Election Section

Fire Department Log By RICHARD BRENNEMAN

Tuesday September 27, 2005



Arsonist strikes again 

The latest in a series of arson-caused fires at King Middle School destroyed an $80,000 construction tractor on Sept. 18, said Deputy Fire Chief David P. Orth. 

In addition to the fire that destroyed the massive piece of John Deere equipment, a second fire did limited damage to the dining commons building currently under construction. 

Orth said the fires were reported at 5:21 p.m. and were extinguished soon afterward. 

The middle school site at 1721 Rose St. has also been the site of a series of arson fires set in portable toilets and another fire that ignited construction debris. 

The latest fire is by far the most costly. 

“Berkeley police and the school district are working on the incidents,” Orth said. “Security has been increased and cameras have been installed to prevent future incidents.”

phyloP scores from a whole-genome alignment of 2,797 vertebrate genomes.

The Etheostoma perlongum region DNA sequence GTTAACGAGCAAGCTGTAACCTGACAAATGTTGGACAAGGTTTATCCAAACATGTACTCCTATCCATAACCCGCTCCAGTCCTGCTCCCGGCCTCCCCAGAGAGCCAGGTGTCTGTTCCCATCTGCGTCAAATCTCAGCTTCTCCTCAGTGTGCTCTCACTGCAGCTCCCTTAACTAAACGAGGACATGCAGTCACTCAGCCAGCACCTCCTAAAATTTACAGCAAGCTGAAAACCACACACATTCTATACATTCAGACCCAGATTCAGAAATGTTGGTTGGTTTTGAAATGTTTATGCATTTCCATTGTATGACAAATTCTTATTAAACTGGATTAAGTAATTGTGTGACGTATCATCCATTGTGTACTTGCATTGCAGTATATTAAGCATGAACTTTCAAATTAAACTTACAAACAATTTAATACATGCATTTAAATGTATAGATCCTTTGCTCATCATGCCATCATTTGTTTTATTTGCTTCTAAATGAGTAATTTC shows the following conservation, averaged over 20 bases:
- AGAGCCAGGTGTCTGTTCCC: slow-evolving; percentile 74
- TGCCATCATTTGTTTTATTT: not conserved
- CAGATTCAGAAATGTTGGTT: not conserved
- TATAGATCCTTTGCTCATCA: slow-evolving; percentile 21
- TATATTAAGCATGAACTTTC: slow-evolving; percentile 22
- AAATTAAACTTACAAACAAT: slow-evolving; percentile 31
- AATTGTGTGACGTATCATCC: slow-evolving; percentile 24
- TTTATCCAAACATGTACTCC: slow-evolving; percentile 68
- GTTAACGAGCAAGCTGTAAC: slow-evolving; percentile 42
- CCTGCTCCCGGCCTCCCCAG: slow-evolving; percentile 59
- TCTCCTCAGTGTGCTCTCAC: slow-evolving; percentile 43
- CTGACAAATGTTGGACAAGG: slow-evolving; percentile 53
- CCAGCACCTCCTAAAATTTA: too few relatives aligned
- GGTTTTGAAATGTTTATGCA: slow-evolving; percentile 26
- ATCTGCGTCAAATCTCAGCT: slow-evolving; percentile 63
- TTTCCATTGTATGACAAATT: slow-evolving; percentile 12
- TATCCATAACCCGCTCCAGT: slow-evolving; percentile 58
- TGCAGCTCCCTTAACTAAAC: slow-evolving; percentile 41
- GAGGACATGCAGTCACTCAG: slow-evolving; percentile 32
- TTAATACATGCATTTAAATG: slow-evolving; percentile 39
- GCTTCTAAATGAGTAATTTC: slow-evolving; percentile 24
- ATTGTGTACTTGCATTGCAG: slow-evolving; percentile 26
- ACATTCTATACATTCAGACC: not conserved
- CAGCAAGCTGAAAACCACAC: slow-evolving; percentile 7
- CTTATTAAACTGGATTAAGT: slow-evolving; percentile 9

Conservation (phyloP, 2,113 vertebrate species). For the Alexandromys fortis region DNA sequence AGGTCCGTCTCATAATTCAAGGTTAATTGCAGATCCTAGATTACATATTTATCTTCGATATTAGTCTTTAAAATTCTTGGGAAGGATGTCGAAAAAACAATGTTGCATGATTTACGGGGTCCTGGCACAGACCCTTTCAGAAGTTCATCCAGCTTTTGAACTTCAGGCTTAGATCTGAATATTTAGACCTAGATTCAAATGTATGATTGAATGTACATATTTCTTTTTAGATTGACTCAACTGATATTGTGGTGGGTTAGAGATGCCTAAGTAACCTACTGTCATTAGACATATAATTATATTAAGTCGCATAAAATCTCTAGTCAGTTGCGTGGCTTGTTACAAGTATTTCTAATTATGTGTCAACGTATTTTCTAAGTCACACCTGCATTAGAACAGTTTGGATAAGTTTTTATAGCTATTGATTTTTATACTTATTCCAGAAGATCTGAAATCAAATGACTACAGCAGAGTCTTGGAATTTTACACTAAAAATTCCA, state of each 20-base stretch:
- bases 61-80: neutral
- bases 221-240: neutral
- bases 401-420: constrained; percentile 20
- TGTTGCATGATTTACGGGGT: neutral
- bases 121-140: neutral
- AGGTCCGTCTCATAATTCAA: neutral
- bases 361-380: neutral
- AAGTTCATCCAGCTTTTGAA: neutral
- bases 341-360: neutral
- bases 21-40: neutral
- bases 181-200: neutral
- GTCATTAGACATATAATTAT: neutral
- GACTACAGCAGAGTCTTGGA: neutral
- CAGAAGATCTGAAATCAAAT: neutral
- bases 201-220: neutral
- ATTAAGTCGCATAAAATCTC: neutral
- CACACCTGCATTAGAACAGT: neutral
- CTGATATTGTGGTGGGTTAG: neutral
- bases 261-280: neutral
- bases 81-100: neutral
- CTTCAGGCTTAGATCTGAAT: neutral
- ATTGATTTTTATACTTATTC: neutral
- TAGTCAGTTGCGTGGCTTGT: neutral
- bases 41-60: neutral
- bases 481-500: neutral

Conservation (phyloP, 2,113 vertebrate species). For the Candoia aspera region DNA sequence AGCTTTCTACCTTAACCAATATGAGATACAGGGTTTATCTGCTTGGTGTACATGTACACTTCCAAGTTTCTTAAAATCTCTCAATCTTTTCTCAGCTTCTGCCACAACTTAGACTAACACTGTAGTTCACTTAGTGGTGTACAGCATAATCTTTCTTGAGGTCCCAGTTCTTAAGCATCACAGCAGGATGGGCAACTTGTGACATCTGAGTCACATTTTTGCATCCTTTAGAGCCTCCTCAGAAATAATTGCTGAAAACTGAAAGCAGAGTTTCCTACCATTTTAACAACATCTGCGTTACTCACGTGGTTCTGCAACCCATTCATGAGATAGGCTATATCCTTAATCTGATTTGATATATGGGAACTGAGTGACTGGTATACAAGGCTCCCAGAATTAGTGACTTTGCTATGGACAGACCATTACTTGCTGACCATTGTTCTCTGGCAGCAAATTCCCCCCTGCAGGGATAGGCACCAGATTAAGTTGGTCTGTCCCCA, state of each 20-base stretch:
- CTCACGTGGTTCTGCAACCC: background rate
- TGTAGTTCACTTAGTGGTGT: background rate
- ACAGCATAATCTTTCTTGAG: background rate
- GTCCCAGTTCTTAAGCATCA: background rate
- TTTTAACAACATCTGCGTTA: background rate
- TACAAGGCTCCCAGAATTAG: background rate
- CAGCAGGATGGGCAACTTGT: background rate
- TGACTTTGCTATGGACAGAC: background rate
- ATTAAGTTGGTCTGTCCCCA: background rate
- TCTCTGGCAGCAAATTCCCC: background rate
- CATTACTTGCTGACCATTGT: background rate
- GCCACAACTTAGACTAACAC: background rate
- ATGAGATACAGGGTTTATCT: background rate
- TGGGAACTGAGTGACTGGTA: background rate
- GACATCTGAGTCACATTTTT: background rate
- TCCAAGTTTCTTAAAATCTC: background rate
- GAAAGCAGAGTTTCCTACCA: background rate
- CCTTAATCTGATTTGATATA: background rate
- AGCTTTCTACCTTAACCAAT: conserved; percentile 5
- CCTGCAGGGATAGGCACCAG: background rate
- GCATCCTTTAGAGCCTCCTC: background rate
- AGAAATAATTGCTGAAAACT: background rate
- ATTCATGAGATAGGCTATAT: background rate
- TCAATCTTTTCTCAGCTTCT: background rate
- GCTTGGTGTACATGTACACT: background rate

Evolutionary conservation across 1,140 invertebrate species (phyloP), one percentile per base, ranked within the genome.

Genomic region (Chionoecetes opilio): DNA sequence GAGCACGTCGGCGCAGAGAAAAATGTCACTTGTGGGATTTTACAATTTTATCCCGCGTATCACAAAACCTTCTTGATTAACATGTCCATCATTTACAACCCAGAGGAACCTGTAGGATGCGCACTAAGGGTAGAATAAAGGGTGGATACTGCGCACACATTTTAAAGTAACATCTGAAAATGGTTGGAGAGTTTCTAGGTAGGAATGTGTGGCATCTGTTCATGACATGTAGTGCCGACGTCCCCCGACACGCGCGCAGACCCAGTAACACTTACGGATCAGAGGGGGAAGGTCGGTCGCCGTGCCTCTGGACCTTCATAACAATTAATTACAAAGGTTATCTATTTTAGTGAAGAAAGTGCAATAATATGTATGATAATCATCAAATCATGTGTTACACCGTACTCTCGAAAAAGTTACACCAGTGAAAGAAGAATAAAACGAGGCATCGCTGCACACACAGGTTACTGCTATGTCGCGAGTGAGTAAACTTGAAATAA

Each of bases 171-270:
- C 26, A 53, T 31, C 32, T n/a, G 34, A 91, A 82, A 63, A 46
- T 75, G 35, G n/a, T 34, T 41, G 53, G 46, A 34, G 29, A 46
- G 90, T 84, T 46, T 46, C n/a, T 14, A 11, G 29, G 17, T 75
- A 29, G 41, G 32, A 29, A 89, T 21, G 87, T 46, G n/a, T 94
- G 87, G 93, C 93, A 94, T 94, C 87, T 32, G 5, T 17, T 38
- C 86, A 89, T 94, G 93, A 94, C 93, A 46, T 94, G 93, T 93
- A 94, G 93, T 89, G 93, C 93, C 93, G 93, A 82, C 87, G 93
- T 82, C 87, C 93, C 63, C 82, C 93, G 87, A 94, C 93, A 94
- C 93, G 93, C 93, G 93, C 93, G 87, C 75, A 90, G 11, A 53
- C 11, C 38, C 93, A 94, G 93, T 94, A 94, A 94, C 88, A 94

Eucalyptus fire 

A Thursday evening fire burned eucalyptus trees and brush along the railroad tracks at the south end of Aquatic Park. 

Two engines quickly controlled the blaze, which was limited to a small area, said Orth. No structures were endangered. 

The fire could have been started by a train, or by one of the homeless people who camp in the area around Bay Street, he said. 


Roof fire 

A fire on the roof of a building at 1533 Prince St. caused $10,000 in structural damage and $5,000 in losses to contents of the dwelling Saturday. 

When firefighters answered the 5:41 p.m. call, they arrived to find tenants fighting the blaze with fire extinguishers and a bucket brigade. 

Deputy Chief Orth said the fire was apparently caused by shingle work during the construction of a rooftop catwalk leading from an upstairs bedroom to a fire escape ladder. 


Too flaming Berkeley 

One display at Sunday’s How Berkeley Can You Be Parade proved a little too hot for the taste of Berkeley police, who called in the BFD for a second opinion. 

Orth said the ride in question was a renovated fire truck sponsored by the Crucible, a workshop for artists who work with flame in Oakland. 

“It had been rigged to shoot a 15- to 20-foot flame” from the truck top mount more traditionally used to blast water, and a second arrangement set off small blasts from the exhaust. 

“The police notified us, and we ordered them to stop because they didn’t have a permit and it was dangerous,” said Orth. 

The truck’s operators complied, and the truck paraded on, though with considerably less sturm und drang than before.